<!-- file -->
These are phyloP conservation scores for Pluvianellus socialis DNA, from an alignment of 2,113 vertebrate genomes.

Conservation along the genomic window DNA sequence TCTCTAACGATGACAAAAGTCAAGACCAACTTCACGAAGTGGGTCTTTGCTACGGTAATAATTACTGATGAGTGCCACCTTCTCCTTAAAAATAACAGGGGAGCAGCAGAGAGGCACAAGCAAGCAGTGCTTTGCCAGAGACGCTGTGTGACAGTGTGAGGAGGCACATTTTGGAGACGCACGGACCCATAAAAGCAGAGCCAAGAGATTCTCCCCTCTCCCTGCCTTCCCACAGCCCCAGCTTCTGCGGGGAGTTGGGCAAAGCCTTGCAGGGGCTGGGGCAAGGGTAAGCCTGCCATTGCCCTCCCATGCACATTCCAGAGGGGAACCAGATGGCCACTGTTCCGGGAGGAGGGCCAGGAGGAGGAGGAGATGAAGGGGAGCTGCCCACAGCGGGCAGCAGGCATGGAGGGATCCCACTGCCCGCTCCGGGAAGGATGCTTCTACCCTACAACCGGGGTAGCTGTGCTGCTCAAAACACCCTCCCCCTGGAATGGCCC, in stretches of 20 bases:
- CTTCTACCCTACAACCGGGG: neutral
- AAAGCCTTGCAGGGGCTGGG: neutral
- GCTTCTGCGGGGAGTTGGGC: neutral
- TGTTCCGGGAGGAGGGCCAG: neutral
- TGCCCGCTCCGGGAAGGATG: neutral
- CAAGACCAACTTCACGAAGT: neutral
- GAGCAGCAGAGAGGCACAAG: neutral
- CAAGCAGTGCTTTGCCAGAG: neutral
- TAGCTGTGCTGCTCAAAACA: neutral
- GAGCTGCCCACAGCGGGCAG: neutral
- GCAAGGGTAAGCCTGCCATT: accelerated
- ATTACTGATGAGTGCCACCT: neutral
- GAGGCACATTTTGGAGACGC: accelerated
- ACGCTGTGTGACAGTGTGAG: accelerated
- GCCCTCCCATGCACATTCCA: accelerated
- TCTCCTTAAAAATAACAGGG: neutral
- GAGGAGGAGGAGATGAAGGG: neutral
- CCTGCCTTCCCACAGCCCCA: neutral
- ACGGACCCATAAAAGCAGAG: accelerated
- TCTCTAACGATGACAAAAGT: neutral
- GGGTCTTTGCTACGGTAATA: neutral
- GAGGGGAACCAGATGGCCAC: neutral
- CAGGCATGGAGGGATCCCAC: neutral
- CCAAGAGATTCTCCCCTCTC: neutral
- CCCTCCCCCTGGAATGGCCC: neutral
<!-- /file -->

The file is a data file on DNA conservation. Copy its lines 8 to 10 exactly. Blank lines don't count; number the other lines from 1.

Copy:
- CAAGACCAACTTCACGAAGT: neutral
- GAGCAGCAGAGAGGCACAAG: neutral
- CAAGCAGTGCTTTGCCAGAG: neutral